for printing the books equals more profit for the A-frame Trust.

Please contact project director,
Richard Grove, at writers@HiddenBrookPress.com for details.

Corporate Sponsors:

Purchase 50 copies, or more, of "Purdy Country" in advance for $10 each (this is a 55% discount
from the $22.50 retail price
) and we will:

1 – add your logo to the back of the book
2 – add a hot link from our website to your website
3 – add your logo to other promotional material
invitation to book launch

Your pre-publication support of $500 will help save our Canadian heritage for future generations.

Private Sponsors:

Purchase 20 copies, or more, of "Purdy Country" in advance for $10 each (this is a 55% discount from the $22.50 retail price) and we will add your name to the Private Sponsor list that will be published inside the book and on the website.  We hope you will join us at the book launch to receive your thank you.

Your pre-publication support of $200 will help save our Canadian heritage for future generations.

Author Orders:
Thank you authors for donating your work to this anthology. Your contribution has made this project possible.

Authors will be offered the selling price of $10 per book. 

Let us know how many books you think you will need. Ordering in advance will help us determine how many books to order.  Paying in advance will help even more.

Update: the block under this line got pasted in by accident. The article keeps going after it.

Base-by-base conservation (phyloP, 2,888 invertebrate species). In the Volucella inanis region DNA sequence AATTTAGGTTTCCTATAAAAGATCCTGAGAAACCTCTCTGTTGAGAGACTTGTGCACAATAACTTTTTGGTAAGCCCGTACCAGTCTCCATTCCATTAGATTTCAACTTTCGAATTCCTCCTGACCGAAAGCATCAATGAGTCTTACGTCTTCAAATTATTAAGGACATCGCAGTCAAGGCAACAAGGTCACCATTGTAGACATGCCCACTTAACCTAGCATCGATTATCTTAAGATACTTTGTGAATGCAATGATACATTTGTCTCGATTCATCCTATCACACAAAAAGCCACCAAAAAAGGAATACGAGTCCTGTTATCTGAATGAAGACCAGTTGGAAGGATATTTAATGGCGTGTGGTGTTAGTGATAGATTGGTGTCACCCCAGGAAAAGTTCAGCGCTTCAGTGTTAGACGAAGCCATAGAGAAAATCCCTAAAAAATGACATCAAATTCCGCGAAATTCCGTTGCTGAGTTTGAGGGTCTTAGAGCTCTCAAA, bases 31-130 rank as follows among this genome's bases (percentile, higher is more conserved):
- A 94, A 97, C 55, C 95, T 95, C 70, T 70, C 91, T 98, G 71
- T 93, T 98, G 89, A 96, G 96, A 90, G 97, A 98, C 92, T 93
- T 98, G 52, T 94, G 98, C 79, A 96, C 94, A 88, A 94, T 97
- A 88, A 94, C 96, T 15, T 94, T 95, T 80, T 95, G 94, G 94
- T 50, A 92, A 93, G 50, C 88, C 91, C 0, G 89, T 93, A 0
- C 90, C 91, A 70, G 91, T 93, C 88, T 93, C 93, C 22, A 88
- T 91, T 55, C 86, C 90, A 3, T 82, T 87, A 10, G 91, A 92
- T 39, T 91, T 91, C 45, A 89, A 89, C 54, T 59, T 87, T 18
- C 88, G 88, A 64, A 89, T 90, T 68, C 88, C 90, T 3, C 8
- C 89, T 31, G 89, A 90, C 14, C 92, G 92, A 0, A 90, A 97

Ordering Details:

All order are subject to
shipping, handling and taxes.

Orders for 50 and 20 books will be shipped directly from the printer.

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Did you see the article in the Globe and Mail - http://www.theglobeandmail.com/servlet/story/RTGAM.20080711.walpurdy12/BNStory/Entertainment/home


From Saturday's Globe and Mail

July 11, 2008 at 11:31 PM EDT

Excerpts below - click url above for full article and picture.

Canadian poet Al Purdy wrote most of his best work in a small a-frame cabin tucked along the shore of Roblin Lake in Prince Edward County. Eight years after Purdy's death, his wife is now putting the old a-frame up for sale. (Kevin Van Paassen/The Globe and Mail)

Roblin Lake – a “backwater puddle of a lake,” her late poet husband once wrote – soon shimmers into view. Cedars tower overhead. Willows rustle in the breeze. An asylum of birds chatter. It's no wonder Al Purdy called this little corner of Ontario's Prince Edward County his “tangential backyard universe.”

When Purdy died in 2000, he was hailed as one of the greatest Canadian poets of the last century. He had written more than 40 books, won a trophy case of awards, circled the globe. In May, a larger-than-life bronze statue of him was erected in Toronto.

Despite the caviar receptions and gold accolades, he always returned to this jury-rigged little A-frame tacked to a low-slung, leaning bungalow. The whole edifice, he observed, “bent a little in the wind and dreamt of the trees it came from.” Here, he could observe all his poetry's recurring themes: love, death, ego, “the glories of copulation.”

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But after a half-century as a sanctuary for birds, bugs and broke poets, the Purdy place may soon be demolished. In the coming months, Eurithe Purdy plans to put it up for sale. “It's become too much for me,” she says.